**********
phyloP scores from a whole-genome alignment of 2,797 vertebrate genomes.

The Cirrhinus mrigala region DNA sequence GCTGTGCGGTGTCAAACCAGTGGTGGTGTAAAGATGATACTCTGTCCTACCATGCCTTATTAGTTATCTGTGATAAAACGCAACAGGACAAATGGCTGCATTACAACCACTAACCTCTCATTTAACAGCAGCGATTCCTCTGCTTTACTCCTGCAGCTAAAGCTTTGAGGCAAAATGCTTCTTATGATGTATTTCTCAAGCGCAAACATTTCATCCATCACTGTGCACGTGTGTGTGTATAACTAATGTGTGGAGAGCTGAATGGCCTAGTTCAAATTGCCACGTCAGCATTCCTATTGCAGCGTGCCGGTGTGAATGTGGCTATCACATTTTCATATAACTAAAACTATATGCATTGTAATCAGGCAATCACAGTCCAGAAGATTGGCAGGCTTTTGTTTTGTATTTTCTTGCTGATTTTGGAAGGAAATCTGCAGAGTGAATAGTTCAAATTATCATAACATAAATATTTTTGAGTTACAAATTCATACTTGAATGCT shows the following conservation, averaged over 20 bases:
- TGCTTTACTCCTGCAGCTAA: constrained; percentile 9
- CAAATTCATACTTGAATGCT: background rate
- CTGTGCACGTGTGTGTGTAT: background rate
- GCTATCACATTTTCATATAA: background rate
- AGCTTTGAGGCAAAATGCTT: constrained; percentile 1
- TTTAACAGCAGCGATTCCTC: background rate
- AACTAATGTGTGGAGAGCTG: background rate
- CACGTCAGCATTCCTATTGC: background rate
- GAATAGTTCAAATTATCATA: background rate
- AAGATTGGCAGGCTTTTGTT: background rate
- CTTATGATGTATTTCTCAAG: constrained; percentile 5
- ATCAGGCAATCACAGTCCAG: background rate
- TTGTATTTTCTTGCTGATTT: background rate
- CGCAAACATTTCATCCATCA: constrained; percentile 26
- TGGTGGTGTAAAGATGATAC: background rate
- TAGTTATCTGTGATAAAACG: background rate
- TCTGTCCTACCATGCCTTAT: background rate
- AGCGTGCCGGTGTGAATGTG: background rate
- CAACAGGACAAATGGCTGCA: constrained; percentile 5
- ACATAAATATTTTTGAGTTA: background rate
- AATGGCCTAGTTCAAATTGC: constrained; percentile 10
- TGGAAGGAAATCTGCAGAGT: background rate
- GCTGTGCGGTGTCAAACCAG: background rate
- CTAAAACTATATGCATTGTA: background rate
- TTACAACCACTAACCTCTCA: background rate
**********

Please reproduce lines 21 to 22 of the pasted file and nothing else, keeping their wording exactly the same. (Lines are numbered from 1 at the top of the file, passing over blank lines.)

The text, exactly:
- CAACAGGACAAATGGCTGCA: constrained; percentile 5
- ACATAAATATTTTTGAGTTA: background rate